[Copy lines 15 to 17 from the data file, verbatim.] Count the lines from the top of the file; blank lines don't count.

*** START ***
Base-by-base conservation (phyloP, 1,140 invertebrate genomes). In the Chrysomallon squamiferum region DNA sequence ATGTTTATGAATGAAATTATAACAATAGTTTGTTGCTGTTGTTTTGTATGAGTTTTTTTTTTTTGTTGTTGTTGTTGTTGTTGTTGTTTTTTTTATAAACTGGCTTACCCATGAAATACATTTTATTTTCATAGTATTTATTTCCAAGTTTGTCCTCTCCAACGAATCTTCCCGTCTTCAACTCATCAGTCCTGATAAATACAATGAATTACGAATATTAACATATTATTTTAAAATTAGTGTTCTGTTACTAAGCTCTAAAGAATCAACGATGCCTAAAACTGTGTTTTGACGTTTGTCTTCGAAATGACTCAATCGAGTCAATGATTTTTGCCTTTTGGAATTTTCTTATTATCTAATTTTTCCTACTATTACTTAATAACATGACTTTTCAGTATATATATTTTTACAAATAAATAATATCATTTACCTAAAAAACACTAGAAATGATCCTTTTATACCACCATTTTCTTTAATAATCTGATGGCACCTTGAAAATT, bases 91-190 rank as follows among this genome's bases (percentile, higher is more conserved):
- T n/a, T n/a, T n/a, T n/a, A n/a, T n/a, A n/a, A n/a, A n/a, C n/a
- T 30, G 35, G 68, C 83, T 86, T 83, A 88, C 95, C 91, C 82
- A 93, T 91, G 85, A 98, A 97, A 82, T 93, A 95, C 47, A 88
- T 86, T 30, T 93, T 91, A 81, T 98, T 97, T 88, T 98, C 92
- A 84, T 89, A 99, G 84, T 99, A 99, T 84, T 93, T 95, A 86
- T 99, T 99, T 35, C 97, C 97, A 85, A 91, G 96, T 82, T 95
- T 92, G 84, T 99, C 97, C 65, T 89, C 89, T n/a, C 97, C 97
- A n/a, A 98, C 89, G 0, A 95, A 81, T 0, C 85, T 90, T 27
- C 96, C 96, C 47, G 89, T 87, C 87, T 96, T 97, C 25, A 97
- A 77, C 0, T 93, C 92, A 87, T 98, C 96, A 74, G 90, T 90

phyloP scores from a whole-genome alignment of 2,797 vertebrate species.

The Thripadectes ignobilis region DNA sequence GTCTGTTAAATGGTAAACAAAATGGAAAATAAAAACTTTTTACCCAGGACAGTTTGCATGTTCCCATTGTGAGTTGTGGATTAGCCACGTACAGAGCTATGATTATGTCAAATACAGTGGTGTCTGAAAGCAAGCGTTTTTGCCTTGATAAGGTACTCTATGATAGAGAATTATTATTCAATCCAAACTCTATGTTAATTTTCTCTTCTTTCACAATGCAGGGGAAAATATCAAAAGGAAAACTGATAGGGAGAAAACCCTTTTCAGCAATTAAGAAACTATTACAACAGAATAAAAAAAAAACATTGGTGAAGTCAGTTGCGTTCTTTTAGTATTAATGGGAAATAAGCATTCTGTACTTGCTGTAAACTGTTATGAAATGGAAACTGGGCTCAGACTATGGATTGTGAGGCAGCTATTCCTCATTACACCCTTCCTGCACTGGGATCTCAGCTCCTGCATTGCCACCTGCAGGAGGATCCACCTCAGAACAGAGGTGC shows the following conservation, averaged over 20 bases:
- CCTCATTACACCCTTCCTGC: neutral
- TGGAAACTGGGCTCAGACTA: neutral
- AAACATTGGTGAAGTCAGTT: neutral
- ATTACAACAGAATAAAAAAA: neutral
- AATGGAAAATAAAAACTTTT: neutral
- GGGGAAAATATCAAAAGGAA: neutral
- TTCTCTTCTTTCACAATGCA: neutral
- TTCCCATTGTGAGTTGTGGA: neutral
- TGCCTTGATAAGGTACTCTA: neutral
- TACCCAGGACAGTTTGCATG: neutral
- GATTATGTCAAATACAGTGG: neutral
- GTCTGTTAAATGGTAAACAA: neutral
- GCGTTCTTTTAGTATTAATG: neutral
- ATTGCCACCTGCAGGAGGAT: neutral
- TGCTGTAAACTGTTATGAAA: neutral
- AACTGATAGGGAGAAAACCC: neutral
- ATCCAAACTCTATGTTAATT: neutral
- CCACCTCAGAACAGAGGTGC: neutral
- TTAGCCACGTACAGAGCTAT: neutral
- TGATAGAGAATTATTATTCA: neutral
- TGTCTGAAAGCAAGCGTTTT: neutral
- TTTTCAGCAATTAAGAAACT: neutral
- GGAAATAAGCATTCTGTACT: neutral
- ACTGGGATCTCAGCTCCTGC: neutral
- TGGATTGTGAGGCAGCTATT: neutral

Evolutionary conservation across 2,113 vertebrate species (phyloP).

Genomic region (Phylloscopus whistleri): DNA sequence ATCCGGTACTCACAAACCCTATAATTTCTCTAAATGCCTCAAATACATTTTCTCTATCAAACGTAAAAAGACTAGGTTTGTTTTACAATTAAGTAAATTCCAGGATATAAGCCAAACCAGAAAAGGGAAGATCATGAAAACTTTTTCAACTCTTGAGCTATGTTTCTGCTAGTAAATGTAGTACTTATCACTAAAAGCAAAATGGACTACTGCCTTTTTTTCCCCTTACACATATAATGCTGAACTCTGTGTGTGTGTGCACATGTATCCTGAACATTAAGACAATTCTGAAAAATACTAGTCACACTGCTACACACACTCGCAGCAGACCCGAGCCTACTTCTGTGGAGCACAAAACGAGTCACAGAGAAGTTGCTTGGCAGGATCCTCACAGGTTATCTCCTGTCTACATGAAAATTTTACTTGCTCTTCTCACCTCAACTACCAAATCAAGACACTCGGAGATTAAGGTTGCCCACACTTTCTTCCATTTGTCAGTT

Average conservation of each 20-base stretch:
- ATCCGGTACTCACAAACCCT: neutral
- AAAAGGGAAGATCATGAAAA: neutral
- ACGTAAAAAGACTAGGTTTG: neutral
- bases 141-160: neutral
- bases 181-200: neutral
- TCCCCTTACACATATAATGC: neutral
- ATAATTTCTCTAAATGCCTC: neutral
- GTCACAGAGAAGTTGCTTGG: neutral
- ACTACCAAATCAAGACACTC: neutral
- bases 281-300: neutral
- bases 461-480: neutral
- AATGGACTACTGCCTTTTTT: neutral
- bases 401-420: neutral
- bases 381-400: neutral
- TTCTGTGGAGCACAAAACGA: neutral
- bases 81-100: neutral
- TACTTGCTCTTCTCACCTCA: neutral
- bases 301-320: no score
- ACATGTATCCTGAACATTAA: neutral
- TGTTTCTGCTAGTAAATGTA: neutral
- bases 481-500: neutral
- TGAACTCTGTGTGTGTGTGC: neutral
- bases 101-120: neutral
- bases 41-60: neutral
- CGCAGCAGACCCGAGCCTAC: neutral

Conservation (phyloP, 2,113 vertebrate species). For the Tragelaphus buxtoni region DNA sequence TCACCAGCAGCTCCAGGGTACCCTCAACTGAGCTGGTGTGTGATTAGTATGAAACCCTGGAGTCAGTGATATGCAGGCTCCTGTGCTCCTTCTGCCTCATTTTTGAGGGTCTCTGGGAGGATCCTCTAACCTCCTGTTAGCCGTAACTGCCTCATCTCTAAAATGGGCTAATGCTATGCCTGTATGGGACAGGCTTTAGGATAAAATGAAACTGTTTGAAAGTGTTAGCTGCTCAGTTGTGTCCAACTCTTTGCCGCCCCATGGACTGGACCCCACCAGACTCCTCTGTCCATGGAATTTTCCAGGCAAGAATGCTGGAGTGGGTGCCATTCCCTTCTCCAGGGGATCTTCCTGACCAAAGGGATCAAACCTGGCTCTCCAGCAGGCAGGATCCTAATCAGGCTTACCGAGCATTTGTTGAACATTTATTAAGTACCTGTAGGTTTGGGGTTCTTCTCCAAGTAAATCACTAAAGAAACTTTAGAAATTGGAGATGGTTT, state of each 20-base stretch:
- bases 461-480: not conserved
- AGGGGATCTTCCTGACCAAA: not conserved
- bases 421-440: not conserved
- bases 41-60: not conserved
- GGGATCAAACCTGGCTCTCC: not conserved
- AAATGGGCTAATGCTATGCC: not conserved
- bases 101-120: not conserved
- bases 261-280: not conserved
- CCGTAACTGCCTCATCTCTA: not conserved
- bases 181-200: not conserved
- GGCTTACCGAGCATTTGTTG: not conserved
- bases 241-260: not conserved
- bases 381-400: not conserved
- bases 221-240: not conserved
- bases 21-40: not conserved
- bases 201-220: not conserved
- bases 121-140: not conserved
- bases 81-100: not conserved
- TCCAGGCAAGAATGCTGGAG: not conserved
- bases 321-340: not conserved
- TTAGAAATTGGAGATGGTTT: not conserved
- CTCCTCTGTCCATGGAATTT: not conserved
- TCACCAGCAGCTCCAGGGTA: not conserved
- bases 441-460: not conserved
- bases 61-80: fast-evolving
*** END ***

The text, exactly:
- TGGAAACTGGGCTCAGACTA: neutral
- AAACATTGGTGAAGTCAGTT: neutral
- ATTACAACAGAATAAAAAAA: neutral